Clinical Nutritionist, Suzie Sawyer, shares three of her top nutrients to help support your brain.

Omega-3 fish oils

Omega 3s play a key role in brain health.  The brain is made up of 60% fat, much of which are the essential omegas (essential because the body can’t make them, so they need to feature in the diet). In general, the UK population has a lack of these through not eating enough in the diet.

A range of foods containing healthy Omega-3 fats

Deficiency is mainly down to omega-3s only being found predominantly in oily fish such as salmon, mackerel, and sardines – foods that are not widely eaten.  Omega-3s are also found in flaxseeds, nuts, and seeds but they have to be eaten very regularly to obtain what the body needs.

Ideally aim for one to two portions of oily fish every week and sprinkle at least one tablespoon of flaxseeds onto your cereal, yoghurt or in a smoothie every day.  Your brain will certainly thank you for it.

Zinc

The mineral zinc is one of the busiest, being involved in around 300 different enzyme reactions in the body.  Zinc is significant when it comes to brain health because it’s needed for the production of those all-important brain neurotransmitters.  These include serotonin, needed for mood and motivation, and melatonin, essential for sleep.  Zinc is also used in the production of adrenaline and noradrenaline, essential neurotransmitters for the stress response.

A range of foods containing the mineral Zinc

In short, the brain can’t function without zinc.  Minerals are often referred to as ‘trace minerals’: they are of course needed in small amounts but are crucial to overall health.  Therefore, the diet should ideally be rich in foods containing zinc – think wholegrains, fish, meat, nuts, seeds, and eggs.  The best source of zinc is oysters, so never worry about enjoying them more regularly rather than as a treat.

It’s not that difficult to be slightly lacking in zinc, with white spots on the nails being a tell-tale deficiency sign.  General hormonal disruptions can also be a nudge that you need to eat more zinc-rich foods.

Vitamin B12

The family of B-vitamins all work together but vitamin B12 does stand out as one of the key members when it comes to brain health.  This is because it plays a role in one of the body’s most important biochemical reactions known as methylation.  Whilst it’s not necessary to understand methylation, it’s important to know that it can’t happen without vitamin B12, nor can the brain work correctly.

A range of foods containing Vitamin B12

As part of this biochemical process, memories are formed, and concentration and focus are achieved. Vitamin B12 is only found in animal produce, and in some fortified foods such as cereals.  Meat, fish, dairy, and eggs are the best sources, so vegetarians and vegans should consider taking a supplement to ensure the brain’s not missing out.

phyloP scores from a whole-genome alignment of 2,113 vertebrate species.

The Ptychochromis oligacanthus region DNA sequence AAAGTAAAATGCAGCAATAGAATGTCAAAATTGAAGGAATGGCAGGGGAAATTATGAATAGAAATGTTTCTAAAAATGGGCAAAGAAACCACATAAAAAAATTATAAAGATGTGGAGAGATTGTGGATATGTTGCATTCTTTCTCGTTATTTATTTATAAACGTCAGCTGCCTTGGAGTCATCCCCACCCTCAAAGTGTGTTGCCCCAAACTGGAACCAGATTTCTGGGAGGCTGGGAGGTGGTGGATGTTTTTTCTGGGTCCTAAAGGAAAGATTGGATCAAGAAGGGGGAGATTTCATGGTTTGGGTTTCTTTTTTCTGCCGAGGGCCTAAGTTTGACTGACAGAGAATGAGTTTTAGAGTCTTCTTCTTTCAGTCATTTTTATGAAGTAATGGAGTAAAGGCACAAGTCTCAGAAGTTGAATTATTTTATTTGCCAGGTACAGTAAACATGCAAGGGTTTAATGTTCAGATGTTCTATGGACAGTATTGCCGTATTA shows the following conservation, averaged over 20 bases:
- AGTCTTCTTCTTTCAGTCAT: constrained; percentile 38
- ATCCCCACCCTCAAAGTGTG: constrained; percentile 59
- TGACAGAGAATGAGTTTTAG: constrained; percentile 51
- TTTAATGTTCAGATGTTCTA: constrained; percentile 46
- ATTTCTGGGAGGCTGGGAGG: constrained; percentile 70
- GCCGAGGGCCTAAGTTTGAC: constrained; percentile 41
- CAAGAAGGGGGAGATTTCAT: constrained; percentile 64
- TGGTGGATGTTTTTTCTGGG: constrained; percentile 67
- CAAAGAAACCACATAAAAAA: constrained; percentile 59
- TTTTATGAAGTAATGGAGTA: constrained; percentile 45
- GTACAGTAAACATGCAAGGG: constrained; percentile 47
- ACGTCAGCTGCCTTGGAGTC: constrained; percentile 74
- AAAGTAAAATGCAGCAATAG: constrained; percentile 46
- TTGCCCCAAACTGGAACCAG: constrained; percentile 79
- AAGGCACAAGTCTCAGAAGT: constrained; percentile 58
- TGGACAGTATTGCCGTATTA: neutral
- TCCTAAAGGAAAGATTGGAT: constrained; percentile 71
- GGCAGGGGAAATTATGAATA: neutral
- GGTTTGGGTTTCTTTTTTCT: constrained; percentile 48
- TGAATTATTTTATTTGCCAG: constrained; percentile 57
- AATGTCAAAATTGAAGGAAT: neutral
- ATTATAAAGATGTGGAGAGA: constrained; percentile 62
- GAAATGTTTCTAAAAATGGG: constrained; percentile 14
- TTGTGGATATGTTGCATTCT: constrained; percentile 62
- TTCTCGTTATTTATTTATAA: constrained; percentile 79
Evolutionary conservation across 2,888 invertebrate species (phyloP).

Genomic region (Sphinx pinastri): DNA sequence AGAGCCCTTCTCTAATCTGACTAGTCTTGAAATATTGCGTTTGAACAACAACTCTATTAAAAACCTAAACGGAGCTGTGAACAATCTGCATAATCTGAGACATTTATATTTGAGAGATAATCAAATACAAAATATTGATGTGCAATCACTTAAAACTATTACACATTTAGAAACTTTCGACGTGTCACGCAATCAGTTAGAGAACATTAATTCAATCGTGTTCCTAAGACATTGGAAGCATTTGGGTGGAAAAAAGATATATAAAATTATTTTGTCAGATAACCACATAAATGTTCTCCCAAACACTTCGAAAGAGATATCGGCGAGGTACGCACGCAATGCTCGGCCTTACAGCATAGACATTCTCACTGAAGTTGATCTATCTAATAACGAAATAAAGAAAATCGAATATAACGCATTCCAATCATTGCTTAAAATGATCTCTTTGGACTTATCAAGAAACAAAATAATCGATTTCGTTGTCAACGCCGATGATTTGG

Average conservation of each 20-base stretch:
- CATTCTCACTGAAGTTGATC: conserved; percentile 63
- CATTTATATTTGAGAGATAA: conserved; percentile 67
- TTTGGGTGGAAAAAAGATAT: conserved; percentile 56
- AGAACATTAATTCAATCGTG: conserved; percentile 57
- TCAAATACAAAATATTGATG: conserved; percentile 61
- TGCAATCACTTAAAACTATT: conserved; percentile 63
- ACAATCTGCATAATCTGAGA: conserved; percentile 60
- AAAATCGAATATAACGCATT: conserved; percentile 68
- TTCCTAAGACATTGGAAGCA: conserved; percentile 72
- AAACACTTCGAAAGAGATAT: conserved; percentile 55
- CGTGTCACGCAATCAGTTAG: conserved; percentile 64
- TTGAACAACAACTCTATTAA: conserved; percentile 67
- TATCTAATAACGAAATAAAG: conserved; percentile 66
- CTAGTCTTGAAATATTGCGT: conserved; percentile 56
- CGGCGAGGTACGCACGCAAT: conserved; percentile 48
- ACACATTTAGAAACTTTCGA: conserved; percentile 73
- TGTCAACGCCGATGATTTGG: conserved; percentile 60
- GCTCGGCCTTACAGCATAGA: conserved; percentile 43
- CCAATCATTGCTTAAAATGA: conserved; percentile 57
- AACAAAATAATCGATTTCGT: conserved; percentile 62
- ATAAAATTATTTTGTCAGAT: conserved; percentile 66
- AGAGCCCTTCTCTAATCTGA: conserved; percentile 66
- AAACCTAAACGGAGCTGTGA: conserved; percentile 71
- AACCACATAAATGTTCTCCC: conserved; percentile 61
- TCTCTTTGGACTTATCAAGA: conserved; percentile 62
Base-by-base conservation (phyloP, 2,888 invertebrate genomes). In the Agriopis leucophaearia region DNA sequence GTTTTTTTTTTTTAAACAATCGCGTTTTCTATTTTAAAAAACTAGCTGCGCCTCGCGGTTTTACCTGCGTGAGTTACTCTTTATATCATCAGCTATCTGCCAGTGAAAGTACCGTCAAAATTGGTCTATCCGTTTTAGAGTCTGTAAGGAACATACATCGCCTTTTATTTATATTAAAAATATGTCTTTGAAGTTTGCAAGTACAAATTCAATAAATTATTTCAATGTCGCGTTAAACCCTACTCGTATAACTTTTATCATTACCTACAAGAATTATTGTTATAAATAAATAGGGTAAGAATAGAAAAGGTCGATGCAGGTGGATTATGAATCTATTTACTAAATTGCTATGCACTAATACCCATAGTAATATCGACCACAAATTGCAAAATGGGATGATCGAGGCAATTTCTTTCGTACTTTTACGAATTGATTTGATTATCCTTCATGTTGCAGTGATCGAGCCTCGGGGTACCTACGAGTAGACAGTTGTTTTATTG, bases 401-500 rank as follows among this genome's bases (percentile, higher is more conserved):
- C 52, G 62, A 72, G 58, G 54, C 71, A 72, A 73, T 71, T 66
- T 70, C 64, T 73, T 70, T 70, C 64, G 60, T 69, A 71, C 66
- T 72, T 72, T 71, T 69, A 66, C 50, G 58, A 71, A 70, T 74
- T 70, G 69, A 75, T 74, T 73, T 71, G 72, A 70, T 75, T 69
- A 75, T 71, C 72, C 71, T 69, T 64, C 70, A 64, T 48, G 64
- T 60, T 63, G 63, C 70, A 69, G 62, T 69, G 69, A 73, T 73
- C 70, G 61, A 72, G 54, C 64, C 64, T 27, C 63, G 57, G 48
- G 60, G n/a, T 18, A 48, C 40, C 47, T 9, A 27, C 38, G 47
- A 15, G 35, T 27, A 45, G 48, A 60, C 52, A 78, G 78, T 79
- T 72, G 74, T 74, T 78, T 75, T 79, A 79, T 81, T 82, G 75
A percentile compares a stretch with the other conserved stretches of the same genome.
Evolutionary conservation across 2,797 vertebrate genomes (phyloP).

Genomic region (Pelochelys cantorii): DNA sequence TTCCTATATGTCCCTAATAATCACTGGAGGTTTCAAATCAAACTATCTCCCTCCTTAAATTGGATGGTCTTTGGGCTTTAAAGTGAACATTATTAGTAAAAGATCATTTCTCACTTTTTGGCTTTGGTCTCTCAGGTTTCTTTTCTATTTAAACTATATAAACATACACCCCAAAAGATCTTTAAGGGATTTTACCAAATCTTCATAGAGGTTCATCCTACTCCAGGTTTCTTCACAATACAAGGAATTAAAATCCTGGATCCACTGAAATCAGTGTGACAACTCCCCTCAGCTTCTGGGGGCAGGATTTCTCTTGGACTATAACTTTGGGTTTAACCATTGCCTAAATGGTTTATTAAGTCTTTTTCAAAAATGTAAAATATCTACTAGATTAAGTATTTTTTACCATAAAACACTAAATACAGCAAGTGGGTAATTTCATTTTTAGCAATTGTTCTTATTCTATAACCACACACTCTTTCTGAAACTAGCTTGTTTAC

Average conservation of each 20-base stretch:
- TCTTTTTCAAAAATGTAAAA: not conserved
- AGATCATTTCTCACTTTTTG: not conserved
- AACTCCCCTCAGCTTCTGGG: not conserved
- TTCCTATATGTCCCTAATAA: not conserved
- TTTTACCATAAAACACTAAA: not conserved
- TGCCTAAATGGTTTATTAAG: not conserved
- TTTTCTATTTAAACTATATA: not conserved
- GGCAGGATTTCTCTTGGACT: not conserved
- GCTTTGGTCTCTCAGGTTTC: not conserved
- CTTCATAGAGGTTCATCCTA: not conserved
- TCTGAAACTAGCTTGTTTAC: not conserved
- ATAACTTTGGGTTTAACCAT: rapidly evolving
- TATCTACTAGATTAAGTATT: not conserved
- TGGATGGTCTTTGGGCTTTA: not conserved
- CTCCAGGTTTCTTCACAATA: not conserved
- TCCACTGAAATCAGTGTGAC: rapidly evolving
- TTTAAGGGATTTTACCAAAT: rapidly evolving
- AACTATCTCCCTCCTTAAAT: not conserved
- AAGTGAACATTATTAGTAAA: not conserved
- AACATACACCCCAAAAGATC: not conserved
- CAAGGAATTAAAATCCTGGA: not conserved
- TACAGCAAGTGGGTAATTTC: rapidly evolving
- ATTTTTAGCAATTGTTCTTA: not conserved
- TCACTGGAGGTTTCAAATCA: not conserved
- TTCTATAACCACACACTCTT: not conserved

If your brain is feeling foggy or you’re lacking in energy (another sign you may be deficient in B12) then it might be time to increase your intake.

The brain is certainly a nutrient-hungry organ, but eating enough of these three nutrients is a really good start.

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The importance of hydration: how to stay well-watered

Woman,Drinking,Water.

We’ve heard the word ‘hydration’ plenty of times over the last few weeks, and during the recent heat waves.  It’s been more important than ever to ensure the body is not dehydrated. 

Dehydration makes you feel exhausted.  However, hydration is not just about drinking more water.  Although this is of course very important, there are other measures you can take.

Clinical Nutritionist, Suzie Sawyer, shares her five top tips for keeping hydrated and energised.

First things thirst!

Water is of course the most essential nutrient.  The body is around 70-80% water so it makes sense that we can’t live without water.  However, it’s amazing how little water many of us actually drink in a day.

A close up of a woman holding a glass of water to represent staying hydrated

Your urine should be pretty clear (apart from the first morning pee!) Urine is a good indicator of how well hydrated you are.  Aim for around 1.5 – 2 litres water daily, ideally from a filtered source.  It also depends on how much exercise you are doing and the temperature outside. And always remember to be ahead of the thirst; if you’re thirsty, you’re already dehydrated.

Eat vegetables with a high water content

Whilst it’s important to drink plenty of water, especially during the hot weather, certain vegetables are high in water so will also help to rehydrate.  Top of the list are cucumbers and lettuce which are both around 96% water.  Celery is another great contender being 95% water (and is also great for reducing blood pressure), as are courgettes.

shutterstock_332940713 cucumber June16